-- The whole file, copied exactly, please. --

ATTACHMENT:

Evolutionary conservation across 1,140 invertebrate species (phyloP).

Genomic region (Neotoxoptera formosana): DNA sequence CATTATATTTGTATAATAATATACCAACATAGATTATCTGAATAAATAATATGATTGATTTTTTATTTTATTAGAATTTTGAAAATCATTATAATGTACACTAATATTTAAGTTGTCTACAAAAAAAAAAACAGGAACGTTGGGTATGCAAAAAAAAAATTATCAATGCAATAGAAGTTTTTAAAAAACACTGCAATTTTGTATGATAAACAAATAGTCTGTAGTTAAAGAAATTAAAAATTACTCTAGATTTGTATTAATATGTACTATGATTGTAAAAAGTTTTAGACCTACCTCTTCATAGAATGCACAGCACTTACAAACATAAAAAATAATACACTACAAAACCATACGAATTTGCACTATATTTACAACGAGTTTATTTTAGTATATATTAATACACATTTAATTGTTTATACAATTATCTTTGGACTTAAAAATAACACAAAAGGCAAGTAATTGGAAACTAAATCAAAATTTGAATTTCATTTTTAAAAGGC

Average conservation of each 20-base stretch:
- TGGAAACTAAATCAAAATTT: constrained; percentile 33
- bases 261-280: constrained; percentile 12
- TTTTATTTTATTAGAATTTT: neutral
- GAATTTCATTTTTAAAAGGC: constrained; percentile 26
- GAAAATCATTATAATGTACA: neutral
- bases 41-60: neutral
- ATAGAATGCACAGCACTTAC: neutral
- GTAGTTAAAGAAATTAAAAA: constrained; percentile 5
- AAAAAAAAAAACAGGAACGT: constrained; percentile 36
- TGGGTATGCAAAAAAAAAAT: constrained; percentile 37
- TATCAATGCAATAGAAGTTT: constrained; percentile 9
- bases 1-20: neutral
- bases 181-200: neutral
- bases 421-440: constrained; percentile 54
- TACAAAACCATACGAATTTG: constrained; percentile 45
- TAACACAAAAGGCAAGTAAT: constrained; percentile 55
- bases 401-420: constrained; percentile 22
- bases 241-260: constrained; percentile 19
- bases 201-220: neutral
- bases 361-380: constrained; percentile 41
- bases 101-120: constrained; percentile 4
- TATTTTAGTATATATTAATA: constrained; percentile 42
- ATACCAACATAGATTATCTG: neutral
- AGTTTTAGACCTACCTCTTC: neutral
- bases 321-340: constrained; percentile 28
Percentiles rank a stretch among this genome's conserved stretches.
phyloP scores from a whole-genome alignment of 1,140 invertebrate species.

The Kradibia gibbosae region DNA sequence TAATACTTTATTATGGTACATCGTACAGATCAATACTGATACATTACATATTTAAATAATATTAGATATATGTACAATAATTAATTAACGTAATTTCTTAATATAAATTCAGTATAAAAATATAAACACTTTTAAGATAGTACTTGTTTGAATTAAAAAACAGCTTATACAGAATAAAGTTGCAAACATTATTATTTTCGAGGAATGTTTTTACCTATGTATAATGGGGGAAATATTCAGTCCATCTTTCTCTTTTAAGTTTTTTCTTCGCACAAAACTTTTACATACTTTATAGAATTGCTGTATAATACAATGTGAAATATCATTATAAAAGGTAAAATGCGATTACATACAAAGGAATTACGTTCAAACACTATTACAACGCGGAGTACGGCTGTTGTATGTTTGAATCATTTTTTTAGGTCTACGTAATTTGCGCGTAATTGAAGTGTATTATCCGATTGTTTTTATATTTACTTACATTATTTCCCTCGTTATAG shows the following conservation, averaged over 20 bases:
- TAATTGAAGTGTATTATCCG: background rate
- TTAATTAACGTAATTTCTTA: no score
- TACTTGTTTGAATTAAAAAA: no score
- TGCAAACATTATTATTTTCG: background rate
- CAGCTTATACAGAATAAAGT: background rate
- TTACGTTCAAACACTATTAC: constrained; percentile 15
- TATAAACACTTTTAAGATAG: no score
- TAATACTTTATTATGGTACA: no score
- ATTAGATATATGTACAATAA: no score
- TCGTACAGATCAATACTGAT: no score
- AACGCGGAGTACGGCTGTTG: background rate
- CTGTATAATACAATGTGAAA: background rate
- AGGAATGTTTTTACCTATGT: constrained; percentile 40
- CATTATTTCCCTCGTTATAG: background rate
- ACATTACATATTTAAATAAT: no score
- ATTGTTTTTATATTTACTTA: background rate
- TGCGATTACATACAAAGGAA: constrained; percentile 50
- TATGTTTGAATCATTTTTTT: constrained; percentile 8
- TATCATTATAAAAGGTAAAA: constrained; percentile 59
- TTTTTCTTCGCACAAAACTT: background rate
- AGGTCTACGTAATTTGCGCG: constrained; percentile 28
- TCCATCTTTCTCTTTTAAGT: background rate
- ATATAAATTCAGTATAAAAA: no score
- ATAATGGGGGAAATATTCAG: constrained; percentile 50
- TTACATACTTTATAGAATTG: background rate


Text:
Evolutionary conservation across 1,140 invertebrate species (phyloP).

Genomic region (Neotoxoptera formosana): DNA sequence CATTATATTTGTATAATAATATACCAACATAGATTATCTGAATAAATAATATGATTGATTTTTTATTTTATTAGAATTTTGAAAATCATTATAATGTACACTAATATTTAAGTTGTCTACAAAAAAAAAAACAGGAACGTTGGGTATGCAAAAAAAAAATTATCAATGCAATAGAAGTTTTTAAAAAACACTGCAATTTTGTATGATAAACAAATAGTCTGTAGTTAAAGAAATTAAAAATTACTCTAGATTTGTATTAATATGTACTATGATTGTAAAAAGTTTTAGACCTACCTCTTCATAGAATGCACAGCACTTACAAACATAAAAAATAATACACTACAAAACCATACGAATTTGCACTATATTTACAACGAGTTTATTTTAGTATATATTAATACACATTTAATTGTTTATACAATTATCTTTGGACTTAAAAATAACACAAAAGGCAAGTAATTGGAAACTAAATCAAAATTTGAATTTCATTTTTAAAAGGC

Average conservation of each 20-base stretch:
- TGGAAACTAAATCAAAATTT: constrained; percentile 33
- bases 261-280: constrained; percentile 12
- TTTTATTTTATTAGAATTTT: neutral
- GAATTTCATTTTTAAAAGGC: constrained; percentile 26
- GAAAATCATTATAATGTACA: neutral
- bases 41-60: neutral
- ATAGAATGCACAGCACTTAC: neutral
- GTAGTTAAAGAAATTAAAAA: constrained; percentile 5
- AAAAAAAAAAACAGGAACGT: constrained; percentile 36
- TGGGTATGCAAAAAAAAAAT: constrained; percentile 37
- TATCAATGCAATAGAAGTTT: constrained; percentile 9
- bases 1-20: neutral
- bases 181-200: neutral
- bases 421-440: constrained; percentile 54
- TACAAAACCATACGAATTTG: constrained; percentile 45
- TAACACAAAAGGCAAGTAAT: constrained; percentile 55
- bases 401-420: constrained; percentile 22
- bases 241-260: constrained; percentile 19
- bases 201-220: neutral
- bases 361-380: constrained; percentile 41
- bases 101-120: constrained; percentile 4
- TATTTTAGTATATATTAATA: constrained; percentile 42
- ATACCAACATAGATTATCTG: neutral
- AGTTTTAGACCTACCTCTTC: neutral
- bases 321-340: constrained; percentile 28
Percentiles rank a stretch among this genome's conserved stretches.
phyloP scores from a whole-genome alignment of 1,140 invertebrate species.

The Kradibia gibbosae region DNA sequence TAATACTTTATTATGGTACATCGTACAGATCAATACTGATACATTACATATTTAAATAATATTAGATATATGTACAATAATTAATTAACGTAATTTCTTAATATAAATTCAGTATAAAAATATAAACACTTTTAAGATAGTACTTGTTTGAATTAAAAAACAGCTTATACAGAATAAAGTTGCAAACATTATTATTTTCGAGGAATGTTTTTACCTATGTATAATGGGGGAAATATTCAGTCCATCTTTCTCTTTTAAGTTTTTTCTTCGCACAAAACTTTTACATACTTTATAGAATTGCTGTATAATACAATGTGAAATATCATTATAAAAGGTAAAATGCGATTACATACAAAGGAATTACGTTCAAACACTATTACAACGCGGAGTACGGCTGTTGTATGTTTGAATCATTTTTTTAGGTCTACGTAATTTGCGCGTAATTGAAGTGTATTATCCGATTGTTTTTATATTTACTTACATTATTTCCCTCGTTATAG shows the following conservation, averaged over 20 bases:
- TAATTGAAGTGTATTATCCG: background rate
- TTAATTAACGTAATTTCTTA: no score
- TACTTGTTTGAATTAAAAAA: no score
- TGCAAACATTATTATTTTCG: background rate
- CAGCTTATACAGAATAAAGT: background rate
- TTACGTTCAAACACTATTAC: constrained; percentile 15
- TATAAACACTTTTAAGATAG: no score
- TAATACTTTATTATGGTACA: no score
- ATTAGATATATGTACAATAA: no score
- TCGTACAGATCAATACTGAT: no score
- AACGCGGAGTACGGCTGTTG: background rate
- CTGTATAATACAATGTGAAA: background rate
- AGGAATGTTTTTACCTATGT: constrained; percentile 40
- CATTATTTCCCTCGTTATAG: background rate
- ACATTACATATTTAAATAAT: no score
- ATTGTTTTTATATTTACTTA: background rate
- TGCGATTACATACAAAGGAA: constrained; percentile 50
- TATGTTTGAATCATTTTTTT: constrained; percentile 8
- TATCATTATAAAAGGTAAAA: constrained; percentile 59
- TTTTTCTTCGCACAAAACTT: background rate
- AGGTCTACGTAATTTGCGCG: constrained; percentile 28
- TCCATCTTTCTCTTTTAAGT: background rate
- ATATAAATTCAGTATAAAAA: no score
- ATAATGGGGGAAATATTCAG: constrained; percentile 50
- TTACATACTTTATAGAATTG: background rate